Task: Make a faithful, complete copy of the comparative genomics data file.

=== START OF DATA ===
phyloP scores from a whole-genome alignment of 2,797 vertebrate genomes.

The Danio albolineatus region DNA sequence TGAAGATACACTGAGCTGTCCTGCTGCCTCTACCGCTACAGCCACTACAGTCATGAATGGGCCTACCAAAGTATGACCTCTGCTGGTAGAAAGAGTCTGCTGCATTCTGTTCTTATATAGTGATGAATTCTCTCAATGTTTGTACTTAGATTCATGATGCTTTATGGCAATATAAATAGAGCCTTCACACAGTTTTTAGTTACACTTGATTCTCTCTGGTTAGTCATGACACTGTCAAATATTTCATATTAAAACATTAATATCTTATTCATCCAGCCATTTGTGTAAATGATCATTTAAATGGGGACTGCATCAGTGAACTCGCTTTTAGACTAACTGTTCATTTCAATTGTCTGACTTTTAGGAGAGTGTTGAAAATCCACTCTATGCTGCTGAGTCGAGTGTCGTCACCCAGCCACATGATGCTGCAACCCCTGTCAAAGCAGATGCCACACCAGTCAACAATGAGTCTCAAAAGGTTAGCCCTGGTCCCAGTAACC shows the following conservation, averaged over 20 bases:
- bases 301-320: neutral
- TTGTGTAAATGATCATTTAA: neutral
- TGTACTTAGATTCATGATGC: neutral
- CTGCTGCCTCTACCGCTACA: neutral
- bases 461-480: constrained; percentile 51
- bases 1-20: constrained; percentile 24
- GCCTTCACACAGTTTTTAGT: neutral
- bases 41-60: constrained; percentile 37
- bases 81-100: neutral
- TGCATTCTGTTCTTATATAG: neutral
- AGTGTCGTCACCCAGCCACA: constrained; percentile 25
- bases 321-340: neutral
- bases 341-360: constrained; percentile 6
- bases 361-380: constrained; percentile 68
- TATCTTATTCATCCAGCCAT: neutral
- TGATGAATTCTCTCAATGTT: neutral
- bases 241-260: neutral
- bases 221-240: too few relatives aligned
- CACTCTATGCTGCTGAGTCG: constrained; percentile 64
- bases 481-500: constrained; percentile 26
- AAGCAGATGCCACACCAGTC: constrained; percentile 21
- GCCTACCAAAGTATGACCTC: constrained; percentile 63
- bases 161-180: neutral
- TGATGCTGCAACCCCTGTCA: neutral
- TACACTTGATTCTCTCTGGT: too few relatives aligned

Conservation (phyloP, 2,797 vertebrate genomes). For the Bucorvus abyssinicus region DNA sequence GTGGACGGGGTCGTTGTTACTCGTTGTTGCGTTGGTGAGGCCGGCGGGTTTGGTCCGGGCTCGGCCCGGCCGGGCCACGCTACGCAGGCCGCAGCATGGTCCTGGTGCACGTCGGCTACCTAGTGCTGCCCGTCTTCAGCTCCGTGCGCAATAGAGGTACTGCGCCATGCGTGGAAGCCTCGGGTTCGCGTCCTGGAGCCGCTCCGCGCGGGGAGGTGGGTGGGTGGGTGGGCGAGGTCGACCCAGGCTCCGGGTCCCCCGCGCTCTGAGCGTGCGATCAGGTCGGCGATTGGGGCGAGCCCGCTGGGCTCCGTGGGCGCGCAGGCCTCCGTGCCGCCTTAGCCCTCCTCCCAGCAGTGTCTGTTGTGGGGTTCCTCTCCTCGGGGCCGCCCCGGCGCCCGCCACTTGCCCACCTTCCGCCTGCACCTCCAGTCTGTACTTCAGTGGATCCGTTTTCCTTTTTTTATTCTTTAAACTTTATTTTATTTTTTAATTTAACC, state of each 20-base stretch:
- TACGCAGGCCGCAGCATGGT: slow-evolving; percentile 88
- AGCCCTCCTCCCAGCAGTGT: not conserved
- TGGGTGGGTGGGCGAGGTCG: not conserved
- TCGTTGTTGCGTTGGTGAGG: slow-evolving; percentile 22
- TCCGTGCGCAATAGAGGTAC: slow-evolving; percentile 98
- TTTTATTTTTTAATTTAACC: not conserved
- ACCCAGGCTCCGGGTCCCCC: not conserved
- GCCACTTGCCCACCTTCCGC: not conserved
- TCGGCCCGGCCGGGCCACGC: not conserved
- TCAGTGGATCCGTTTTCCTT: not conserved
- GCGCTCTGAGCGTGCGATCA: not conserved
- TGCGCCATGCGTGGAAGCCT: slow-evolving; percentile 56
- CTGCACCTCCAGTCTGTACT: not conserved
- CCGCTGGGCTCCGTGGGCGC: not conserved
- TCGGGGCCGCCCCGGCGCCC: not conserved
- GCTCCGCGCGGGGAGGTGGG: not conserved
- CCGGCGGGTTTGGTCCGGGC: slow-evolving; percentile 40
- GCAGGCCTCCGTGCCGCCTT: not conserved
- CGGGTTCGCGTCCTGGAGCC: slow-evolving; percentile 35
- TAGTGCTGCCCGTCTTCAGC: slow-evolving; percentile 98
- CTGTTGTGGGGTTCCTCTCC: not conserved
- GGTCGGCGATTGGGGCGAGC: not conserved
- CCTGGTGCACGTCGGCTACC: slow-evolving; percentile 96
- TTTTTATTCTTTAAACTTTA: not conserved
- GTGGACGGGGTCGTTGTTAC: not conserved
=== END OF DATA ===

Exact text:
phyloP scores from a whole-genome alignment of 2,797 vertebrate genomes.

The Danio albolineatus region DNA sequence TGAAGATACACTGAGCTGTCCTGCTGCCTCTACCGCTACAGCCACTACAGTCATGAATGGGCCTACCAAAGTATGACCTCTGCTGGTAGAAAGAGTCTGCTGCATTCTGTTCTTATATAGTGATGAATTCTCTCAATGTTTGTACTTAGATTCATGATGCTTTATGGCAATATAAATAGAGCCTTCACACAGTTTTTAGTTACACTTGATTCTCTCTGGTTAGTCATGACACTGTCAAATATTTCATATTAAAACATTAATATCTTATTCATCCAGCCATTTGTGTAAATGATCATTTAAATGGGGACTGCATCAGTGAACTCGCTTTTAGACTAACTGTTCATTTCAATTGTCTGACTTTTAGGAGAGTGTTGAAAATCCACTCTATGCTGCTGAGTCGAGTGTCGTCACCCAGCCACATGATGCTGCAACCCCTGTCAAAGCAGATGCCACACCAGTCAACAATGAGTCTCAAAAGGTTAGCCCTGGTCCCAGTAACC shows the following conservation, averaged over 20 bases:
- bases 301-320: neutral
- TTGTGTAAATGATCATTTAA: neutral
- TGTACTTAGATTCATGATGC: neutral
- CTGCTGCCTCTACCGCTACA: neutral
- bases 461-480: constrained; percentile 51
- bases 1-20: constrained; percentile 24
- GCCTTCACACAGTTTTTAGT: neutral
- bases 41-60: constrained; percentile 37
- bases 81-100: neutral
- TGCATTCTGTTCTTATATAG: neutral
- AGTGTCGTCACCCAGCCACA: constrained; percentile 25
- bases 321-340: neutral
- bases 341-360: constrained; percentile 6
- bases 361-380: constrained; percentile 68
- TATCTTATTCATCCAGCCAT: neutral
- TGATGAATTCTCTCAATGTT: neutral
- bases 241-260: neutral
- bases 221-240: too few relatives aligned
- CACTCTATGCTGCTGAGTCG: constrained; percentile 64
- bases 481-500: constrained; percentile 26
- AAGCAGATGCCACACCAGTC: constrained; percentile 21
- GCCTACCAAAGTATGACCTC: constrained; percentile 63
- bases 161-180: neutral
- TGATGCTGCAACCCCTGTCA: neutral
- TACACTTGATTCTCTCTGGT: too few relatives aligned

Conservation (phyloP, 2,797 vertebrate genomes). For the Bucorvus abyssinicus region DNA sequence GTGGACGGGGTCGTTGTTACTCGTTGTTGCGTTGGTGAGGCCGGCGGGTTTGGTCCGGGCTCGGCCCGGCCGGGCCACGCTACGCAGGCCGCAGCATGGTCCTGGTGCACGTCGGCTACCTAGTGCTGCCCGTCTTCAGCTCCGTGCGCAATAGAGGTACTGCGCCATGCGTGGAAGCCTCGGGTTCGCGTCCTGGAGCCGCTCCGCGCGGGGAGGTGGGTGGGTGGGTGGGCGAGGTCGACCCAGGCTCCGGGTCCCCCGCGCTCTGAGCGTGCGATCAGGTCGGCGATTGGGGCGAGCCCGCTGGGCTCCGTGGGCGCGCAGGCCTCCGTGCCGCCTTAGCCCTCCTCCCAGCAGTGTCTGTTGTGGGGTTCCTCTCCTCGGGGCCGCCCCGGCGCCCGCCACTTGCCCACCTTCCGCCTGCACCTCCAGTCTGTACTTCAGTGGATCCGTTTTCCTTTTTTTATTCTTTAAACTTTATTTTATTTTTTAATTTAACC, state of each 20-base stretch:
- TACGCAGGCCGCAGCATGGT: slow-evolving; percentile 88
- AGCCCTCCTCCCAGCAGTGT: not conserved
- TGGGTGGGTGGGCGAGGTCG: not conserved
- TCGTTGTTGCGTTGGTGAGG: slow-evolving; percentile 22
- TCCGTGCGCAATAGAGGTAC: slow-evolving; percentile 98
- TTTTATTTTTTAATTTAACC: not conserved
- ACCCAGGCTCCGGGTCCCCC: not conserved
- GCCACTTGCCCACCTTCCGC: not conserved
- TCGGCCCGGCCGGGCCACGC: not conserved
- TCAGTGGATCCGTTTTCCTT: not conserved
- GCGCTCTGAGCGTGCGATCA: not conserved
- TGCGCCATGCGTGGAAGCCT: slow-evolving; percentile 56
- CTGCACCTCCAGTCTGTACT: not conserved
- CCGCTGGGCTCCGTGGGCGC: not conserved
- TCGGGGCCGCCCCGGCGCCC: not conserved
- GCTCCGCGCGGGGAGGTGGG: not conserved
- CCGGCGGGTTTGGTCCGGGC: slow-evolving; percentile 40
- GCAGGCCTCCGTGCCGCCTT: not conserved
- CGGGTTCGCGTCCTGGAGCC: slow-evolving; percentile 35
- TAGTGCTGCCCGTCTTCAGC: slow-evolving; percentile 98
- CTGTTGTGGGGTTCCTCTCC: not conserved
- GGTCGGCGATTGGGGCGAGC: not conserved
- CCTGGTGCACGTCGGCTACC: slow-evolving; percentile 96
- TTTTTATTCTTTAAACTTTA: not conserved
- GTGGACGGGGTCGTTGTTAC: not conserved